The Florida legislature recently passed CS/SB 1120 updating and significantly expanding the state’s existing telemarketing laws, the Florida Telemarketing Act and the Florida Do Not Call Act. Many of the new provisions are similar to the TCPA, including, most importantly, adding a private cause of action for any violations of the Florida Do Not Call Act and requiring prior express written consent for automated or prerecorded calls or texts. If the bill becomes law, it will go into effect on July 1, 2021.
Under the existing Florida Do Not Call Act, callers are prohibited from making telephonic sales calls using “an automated system for the selection or dialing of telephone numbers” unless (i) the call is in response to a consumer-initiated call, (ii) the numbers are unlisted or have been scrubbed against the state Do Not Call list, or (iii) the calls relate to goods or services previously ordered or purchased. This Act does not include exemptions from the definition of “telephonic sales calls.” The Florida Telemarketing Act determines licensure, call timing, identification, and recordkeeping requirements, among others, and includes a number of exemptions.
Changes to the Florida Do Not Call Act
Significantly, CS/SB 1120 adds a private cause of action to the Florida Do Not Call Act, permitting aggrieved consumers to recover the greater of actual damages or $500, or treble damages for any willful or knowing violations. In addition, the bill now requires “prior express written consent” before making “telephonic sales calls” via phone, text, or voicemail using an “automated system for the selection or dialing of telephone numbers” or a prerecorded message. The bill defines the term “prior express written consent” similar to the TCPA, including requiring an electronic signature and informing consumers that consent is not required to purchase goods or services. The bill deletes the existing call exemptions and creates a rebuttable presumption that any call made to a Florida area code is a call made to a Florida resident.
CS/SB 1120 also broadens the scope of dialer technology that is subject to the law, as compared with the TCPA. While the proposed amendments to the Florida Do Not Call Act do not separately define “autodialer,” relevant provisions regarding consent and call requirements refer to “automated system[s] for the selection or dialing of telephone numbers.” This reference is broader than the TCPA’s definition of “automatic telephone dialing system,” (“ATDS”) which the Supreme Court recently determined only encompasses devices that use a random or sequential number generator to either store or produce a telephone number. It’s possible, therefore, for a dialer to be subject to the Florida law while not technically constituting an ATDS under the TCPA.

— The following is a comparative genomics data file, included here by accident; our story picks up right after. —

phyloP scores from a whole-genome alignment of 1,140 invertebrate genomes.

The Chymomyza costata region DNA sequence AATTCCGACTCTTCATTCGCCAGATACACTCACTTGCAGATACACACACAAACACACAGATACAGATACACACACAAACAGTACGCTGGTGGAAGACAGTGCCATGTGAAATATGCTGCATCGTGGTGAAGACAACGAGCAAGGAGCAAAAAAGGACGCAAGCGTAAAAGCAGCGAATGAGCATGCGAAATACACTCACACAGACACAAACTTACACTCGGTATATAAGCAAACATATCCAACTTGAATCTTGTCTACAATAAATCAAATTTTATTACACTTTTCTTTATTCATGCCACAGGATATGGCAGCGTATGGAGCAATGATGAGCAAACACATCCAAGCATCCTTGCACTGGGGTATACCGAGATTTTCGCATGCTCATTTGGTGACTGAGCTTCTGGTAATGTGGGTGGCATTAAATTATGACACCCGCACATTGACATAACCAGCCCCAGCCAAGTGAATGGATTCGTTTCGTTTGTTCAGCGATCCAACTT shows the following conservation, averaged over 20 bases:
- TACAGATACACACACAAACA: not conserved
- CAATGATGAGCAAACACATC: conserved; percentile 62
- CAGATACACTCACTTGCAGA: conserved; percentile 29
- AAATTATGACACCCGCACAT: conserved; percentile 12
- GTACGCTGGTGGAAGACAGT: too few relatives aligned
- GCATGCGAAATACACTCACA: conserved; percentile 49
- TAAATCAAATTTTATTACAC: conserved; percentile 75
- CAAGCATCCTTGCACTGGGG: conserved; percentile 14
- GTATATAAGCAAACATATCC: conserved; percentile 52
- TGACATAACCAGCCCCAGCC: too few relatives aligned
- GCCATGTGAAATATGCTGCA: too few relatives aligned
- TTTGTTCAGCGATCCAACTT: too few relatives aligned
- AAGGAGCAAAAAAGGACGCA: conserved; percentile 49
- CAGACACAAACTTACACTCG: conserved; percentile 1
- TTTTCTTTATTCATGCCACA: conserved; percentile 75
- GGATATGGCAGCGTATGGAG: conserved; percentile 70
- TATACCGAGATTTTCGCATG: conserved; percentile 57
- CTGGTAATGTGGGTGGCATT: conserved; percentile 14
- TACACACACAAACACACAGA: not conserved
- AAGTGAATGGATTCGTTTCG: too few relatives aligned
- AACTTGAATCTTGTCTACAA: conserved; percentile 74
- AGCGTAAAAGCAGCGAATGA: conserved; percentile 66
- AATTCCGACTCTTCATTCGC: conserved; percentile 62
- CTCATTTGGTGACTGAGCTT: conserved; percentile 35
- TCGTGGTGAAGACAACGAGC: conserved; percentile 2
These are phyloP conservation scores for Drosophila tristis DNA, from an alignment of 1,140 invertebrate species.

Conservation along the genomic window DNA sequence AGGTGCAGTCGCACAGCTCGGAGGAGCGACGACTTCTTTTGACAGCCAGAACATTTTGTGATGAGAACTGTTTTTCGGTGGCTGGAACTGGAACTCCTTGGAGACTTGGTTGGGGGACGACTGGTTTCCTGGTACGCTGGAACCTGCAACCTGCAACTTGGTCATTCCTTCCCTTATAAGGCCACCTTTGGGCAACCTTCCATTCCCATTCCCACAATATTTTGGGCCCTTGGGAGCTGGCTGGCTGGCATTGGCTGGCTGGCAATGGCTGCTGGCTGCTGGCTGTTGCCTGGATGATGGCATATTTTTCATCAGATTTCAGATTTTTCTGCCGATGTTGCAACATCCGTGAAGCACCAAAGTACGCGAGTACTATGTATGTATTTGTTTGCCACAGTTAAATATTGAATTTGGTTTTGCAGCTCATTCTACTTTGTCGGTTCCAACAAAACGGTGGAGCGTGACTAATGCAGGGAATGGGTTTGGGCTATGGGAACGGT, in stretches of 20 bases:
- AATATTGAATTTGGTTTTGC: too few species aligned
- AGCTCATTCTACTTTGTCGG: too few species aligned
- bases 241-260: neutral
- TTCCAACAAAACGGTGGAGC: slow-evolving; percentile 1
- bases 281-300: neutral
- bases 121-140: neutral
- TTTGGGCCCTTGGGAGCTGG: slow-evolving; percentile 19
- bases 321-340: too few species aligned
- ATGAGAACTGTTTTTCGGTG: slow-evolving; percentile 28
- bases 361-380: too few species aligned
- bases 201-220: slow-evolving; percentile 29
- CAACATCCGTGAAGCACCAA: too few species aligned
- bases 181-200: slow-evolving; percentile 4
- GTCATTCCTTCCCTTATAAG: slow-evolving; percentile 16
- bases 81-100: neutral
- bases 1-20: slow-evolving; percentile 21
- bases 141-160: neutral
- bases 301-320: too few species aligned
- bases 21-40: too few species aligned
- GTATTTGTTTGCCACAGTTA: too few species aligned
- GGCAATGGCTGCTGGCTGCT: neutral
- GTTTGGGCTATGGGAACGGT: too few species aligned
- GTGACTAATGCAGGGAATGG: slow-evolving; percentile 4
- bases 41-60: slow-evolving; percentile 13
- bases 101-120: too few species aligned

Changes to the Florida Telemarketing Act
CS/SB 1120 also makes other noteworthy changes to the Florida Telemarketing Act, including:
- Changing the permissible call times from 8 AM–9 PM to 8 AM–8 PM;
- Prohibiting more than three “commercial telephone solicitation phone calls” within 24 hours about the same matter, regardless of the number used to make the call; and
- Prohibiting the use of technology to deliberately conceal the identity of the caller, punishable as a second-degree misdemeanor.
While the Florida Telemarketing Act includes a number of exemptions, the bill analysis indicates that the above amendments to the Act apply to both non-exempt and exempt entities.
The bill is currently enrolled, though it hasn’t been presented to the Governor. Because the Florida legislative session ended on April 30, the Governor will have 15 days after receipt to take action on the bill. If he signs the bill, or fails to take action, then the bill will become law and go into effect on July 1, 2021. If he vetoes the bill, the Florida legislature can override the veto with a two-thirds vote in each house. Both houses unanimously voted to approve the bill, so they would likely override a veto and the bill would still go into effect on July 1, 2021.
Given the above changes, risk mitigation strategies include having appropriate consent processes in place. If you have any questions about how these changes may affect your business, please reach out to Alysa Hutnik or Lauren Myers. For more telemarketing updates, subscribe to our blog.
* * *
Subscribe here to Kelley Drye’s Ad Law Access blog and here for our Ad Law News and Views newsletter. Visit the Advertising and Privacy Law Resource Center for update information on key legal topics relevant to advertising and marketing, privacy, data security, and consumer product safety and labeling.
Kelley Drye attorneys and industry experts provide timely insights on legal and regulatory issues that impact your business. Our thought leaders keep you updated through advisories and articles, blogs, newsletters, podcasts and resource centers. Sign up here to receive our email communications tailored to your interests.